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“ The importance of the subject,” he down ber back falls a profusion of Tresses, observes, “not only in a philosopbical and spreading over her shoulders. Much ornamental, but also in a medical point time is consumed in combing and braidof view, must be obvious to every person ing the Hair after bathing, and at the of common reflection. It is a matter of greater festivals in enriching and powjust inquiry-Why, amidst the innumer- dering it with small bits of silver giided, able works published on medical science, resembling a violin in shape, and woven so little has been written on the subject at regular distance.” of the Human Hair? - Disappointed in “ The beauty of the Hair did not bis researches on this point, even in escape the notice of that elegant and writers of approved excellence and just Royal Poet, James the First of Scotland. celebrity, the Author of this present Es While a prisoner in England, he wrote a say resolved to apply sedulously to a Poem in honour of Lady Jane, daughter branch of study which was intimately of the Earl of Salisbury. Speaking of connected with his former professional the native charms of that Lady, the avocation, to acquire a deep practical Royal Poet says, judgment of the nature and properties • Of bir array the form gif I sal write, of the Human Hair; and having studied Toward hir goldin Haire, and rich atyre.' anatomy under a Gentleman of eminent This Monarch afterwards describes the and distinguished talents *, he flatters manner in which the Hair was then bimself he has acquired some degree of adorned, with emeralds, and sapphires, knowledge on this important subject, and precious stones of the most brilliant the fruits of which he has endeavoured lustre. Upon the head was worn a to develope in the ensuing Essay. The chaplet formed of seatbers of white, red, curious structure and delicate formation and blue.” of the Human Hair -- the causes of the “ Sir Henry Halford, who attended diseases to which it is subject - the His Royal Highness the Prince Regent means of preventing or eradicating them into the Royal vault at Windsor, upon - and the method of preserving and examining the head of King Charles the beautifying it, were the primary objects First, found his pointed beard in a state of the Author's investigation, and of his of high preservation." anatomical and physiological studies. “ The ladies in the reign of Charles His ohject also has been to make a sub- the Second, and succeeding Monarchs, ject, in some degree uninteresting to took uncommon pains in arranging the general readers, interesting to all; -he Hair. The portrait of the Duchess of iberefore has relieved the philosophic Cleveland, and other ladies of the Court, part of this work by a copious selection evidence the taste used in this arrangeof numerous anecdotes, and appropriate ment." passages from the most eminent British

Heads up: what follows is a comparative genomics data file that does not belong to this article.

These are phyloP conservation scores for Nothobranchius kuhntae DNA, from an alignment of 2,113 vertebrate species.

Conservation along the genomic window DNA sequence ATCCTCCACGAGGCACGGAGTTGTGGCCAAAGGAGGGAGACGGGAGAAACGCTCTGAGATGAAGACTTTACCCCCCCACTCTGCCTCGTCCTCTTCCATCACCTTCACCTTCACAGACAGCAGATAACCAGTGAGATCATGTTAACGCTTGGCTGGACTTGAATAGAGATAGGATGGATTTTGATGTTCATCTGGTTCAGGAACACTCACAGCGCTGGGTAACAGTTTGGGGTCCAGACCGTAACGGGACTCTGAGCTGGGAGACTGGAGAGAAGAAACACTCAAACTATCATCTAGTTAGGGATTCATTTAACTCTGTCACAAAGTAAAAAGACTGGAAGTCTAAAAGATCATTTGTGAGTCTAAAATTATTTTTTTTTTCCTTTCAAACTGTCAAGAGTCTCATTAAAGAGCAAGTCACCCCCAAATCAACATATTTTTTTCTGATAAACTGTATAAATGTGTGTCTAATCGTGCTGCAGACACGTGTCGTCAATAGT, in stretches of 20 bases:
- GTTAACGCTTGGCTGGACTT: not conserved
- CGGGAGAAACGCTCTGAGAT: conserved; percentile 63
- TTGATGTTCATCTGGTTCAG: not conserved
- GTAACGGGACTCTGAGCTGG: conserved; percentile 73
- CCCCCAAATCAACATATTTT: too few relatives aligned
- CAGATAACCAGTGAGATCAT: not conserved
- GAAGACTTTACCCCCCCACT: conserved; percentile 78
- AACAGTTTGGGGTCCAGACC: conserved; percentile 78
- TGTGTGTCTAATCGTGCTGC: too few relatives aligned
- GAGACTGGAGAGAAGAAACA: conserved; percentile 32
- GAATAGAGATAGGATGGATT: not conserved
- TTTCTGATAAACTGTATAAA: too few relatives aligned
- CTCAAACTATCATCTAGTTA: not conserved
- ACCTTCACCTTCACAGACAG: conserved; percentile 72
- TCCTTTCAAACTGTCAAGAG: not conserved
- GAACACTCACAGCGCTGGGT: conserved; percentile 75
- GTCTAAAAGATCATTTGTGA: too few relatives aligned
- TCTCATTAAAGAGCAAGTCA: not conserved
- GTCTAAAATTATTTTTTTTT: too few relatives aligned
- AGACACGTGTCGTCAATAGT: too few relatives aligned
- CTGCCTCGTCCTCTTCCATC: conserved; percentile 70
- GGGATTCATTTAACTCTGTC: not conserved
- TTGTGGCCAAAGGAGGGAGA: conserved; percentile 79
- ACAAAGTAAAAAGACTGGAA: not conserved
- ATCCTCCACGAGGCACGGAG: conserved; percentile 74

“ Lord Orford relates the following Poets,"

anecdote of the Duchess of Marlborough, The following remark may, per

wife of the Hero of Blenheim :- One haps, be interesting.

of her Grace's principal charms was a « Violent nervous head-aches will prodigious abundance of fine fair Hair.

One day at her toilet, having some words cause the hair to fall off, and if not at.